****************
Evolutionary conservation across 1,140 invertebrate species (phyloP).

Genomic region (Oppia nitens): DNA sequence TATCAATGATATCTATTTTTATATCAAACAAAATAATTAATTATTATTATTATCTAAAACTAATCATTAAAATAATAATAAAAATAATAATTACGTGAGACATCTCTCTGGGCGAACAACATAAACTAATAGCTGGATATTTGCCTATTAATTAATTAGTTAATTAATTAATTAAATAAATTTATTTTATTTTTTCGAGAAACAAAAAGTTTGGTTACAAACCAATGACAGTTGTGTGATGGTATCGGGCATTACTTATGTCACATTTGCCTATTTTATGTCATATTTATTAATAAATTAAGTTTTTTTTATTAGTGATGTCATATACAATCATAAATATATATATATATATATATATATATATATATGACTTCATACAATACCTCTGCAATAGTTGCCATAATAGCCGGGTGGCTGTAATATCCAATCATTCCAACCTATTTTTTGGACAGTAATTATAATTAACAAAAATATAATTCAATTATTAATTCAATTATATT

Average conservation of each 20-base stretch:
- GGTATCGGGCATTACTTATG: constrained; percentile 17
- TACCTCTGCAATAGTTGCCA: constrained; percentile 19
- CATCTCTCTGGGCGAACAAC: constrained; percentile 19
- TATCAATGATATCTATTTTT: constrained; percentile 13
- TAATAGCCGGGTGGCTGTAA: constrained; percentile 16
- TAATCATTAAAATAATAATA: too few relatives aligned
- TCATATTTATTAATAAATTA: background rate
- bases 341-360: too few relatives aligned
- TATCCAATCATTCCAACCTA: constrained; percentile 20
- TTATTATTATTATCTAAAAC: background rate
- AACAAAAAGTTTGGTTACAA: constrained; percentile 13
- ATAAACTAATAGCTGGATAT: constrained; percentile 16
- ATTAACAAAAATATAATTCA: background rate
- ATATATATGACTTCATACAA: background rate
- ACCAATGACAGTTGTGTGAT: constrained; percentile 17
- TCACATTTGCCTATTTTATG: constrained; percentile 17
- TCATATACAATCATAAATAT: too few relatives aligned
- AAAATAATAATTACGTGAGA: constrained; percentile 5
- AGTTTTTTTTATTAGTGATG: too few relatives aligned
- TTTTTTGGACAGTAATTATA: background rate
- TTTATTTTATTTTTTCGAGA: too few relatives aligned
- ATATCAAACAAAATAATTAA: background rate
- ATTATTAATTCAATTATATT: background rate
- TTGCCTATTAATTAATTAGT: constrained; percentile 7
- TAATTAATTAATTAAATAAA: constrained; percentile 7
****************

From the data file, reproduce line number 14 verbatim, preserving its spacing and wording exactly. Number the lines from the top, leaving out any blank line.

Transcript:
- AACAAAAAGTTTGGTTACAA: constrained; percentile 13